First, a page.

UTMB’s William Winslade co-authored this guest column on chronic traumatic encephalopathy.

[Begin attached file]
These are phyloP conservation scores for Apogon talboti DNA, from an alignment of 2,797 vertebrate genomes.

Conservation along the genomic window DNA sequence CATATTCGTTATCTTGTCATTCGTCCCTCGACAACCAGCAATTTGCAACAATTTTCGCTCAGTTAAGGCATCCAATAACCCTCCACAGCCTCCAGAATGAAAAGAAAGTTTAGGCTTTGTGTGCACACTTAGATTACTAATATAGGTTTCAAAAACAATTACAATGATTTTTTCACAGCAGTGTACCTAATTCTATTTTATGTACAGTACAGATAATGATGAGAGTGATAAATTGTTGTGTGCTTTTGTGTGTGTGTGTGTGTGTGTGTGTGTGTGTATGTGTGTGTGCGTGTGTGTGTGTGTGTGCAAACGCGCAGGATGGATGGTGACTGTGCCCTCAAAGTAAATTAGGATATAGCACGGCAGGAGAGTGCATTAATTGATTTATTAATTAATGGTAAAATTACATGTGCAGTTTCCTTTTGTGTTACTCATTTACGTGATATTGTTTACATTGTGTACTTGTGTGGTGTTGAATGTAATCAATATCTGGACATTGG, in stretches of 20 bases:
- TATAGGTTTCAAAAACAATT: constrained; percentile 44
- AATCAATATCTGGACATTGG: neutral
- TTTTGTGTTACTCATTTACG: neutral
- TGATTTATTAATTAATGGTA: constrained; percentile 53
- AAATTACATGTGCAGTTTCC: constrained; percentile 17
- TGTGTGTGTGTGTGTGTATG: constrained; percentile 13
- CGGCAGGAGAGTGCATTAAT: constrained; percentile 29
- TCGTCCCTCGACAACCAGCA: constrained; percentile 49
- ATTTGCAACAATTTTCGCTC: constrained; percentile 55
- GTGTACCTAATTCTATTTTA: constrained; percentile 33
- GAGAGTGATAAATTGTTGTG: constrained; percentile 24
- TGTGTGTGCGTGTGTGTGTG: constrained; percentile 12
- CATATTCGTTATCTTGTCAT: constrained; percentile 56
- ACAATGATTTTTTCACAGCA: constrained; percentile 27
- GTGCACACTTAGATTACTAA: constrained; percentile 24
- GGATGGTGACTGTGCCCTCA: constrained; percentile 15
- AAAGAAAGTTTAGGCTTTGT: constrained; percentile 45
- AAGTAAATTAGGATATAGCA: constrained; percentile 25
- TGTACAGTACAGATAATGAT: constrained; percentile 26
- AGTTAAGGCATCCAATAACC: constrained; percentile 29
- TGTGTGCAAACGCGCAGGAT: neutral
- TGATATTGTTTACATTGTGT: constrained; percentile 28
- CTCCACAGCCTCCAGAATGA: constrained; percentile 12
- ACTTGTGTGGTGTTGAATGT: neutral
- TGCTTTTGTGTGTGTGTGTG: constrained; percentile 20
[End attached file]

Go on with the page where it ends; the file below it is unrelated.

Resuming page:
“Earlier this year, 21-year-old Owen Thomas, a former University of Pennsylvania football player, hanged himself in his off-campus apartment. An autopsy revealed that Thomas suffered from CTE, a condition that typically results from repeated blows to the surface of the brain. Commonly known as “punch-drunk syndrome,” CTE was long thought to be an occupational hazard of the boxing ring. The news that Thomas had suffered from CTE provoked a wave of concern among football players and their families. … It is heartening to see the issues of CTE and concussions gaining urgency in the wake of widespread news stories. But we must realize that the risks of concussions and the magnitude of the harms they cause may be significantly larger than we previously believed. Further, we must move past the idea that helmet technology or concussion-management protocols can cure all of the problems. The only thing we can say with certainty is that there will be no easy solutions. We must confront an ethical question: namely, what levels of risk of brain injuries are tolerable for players in pursuit of a game they love? That is the question that players and parents must answer.”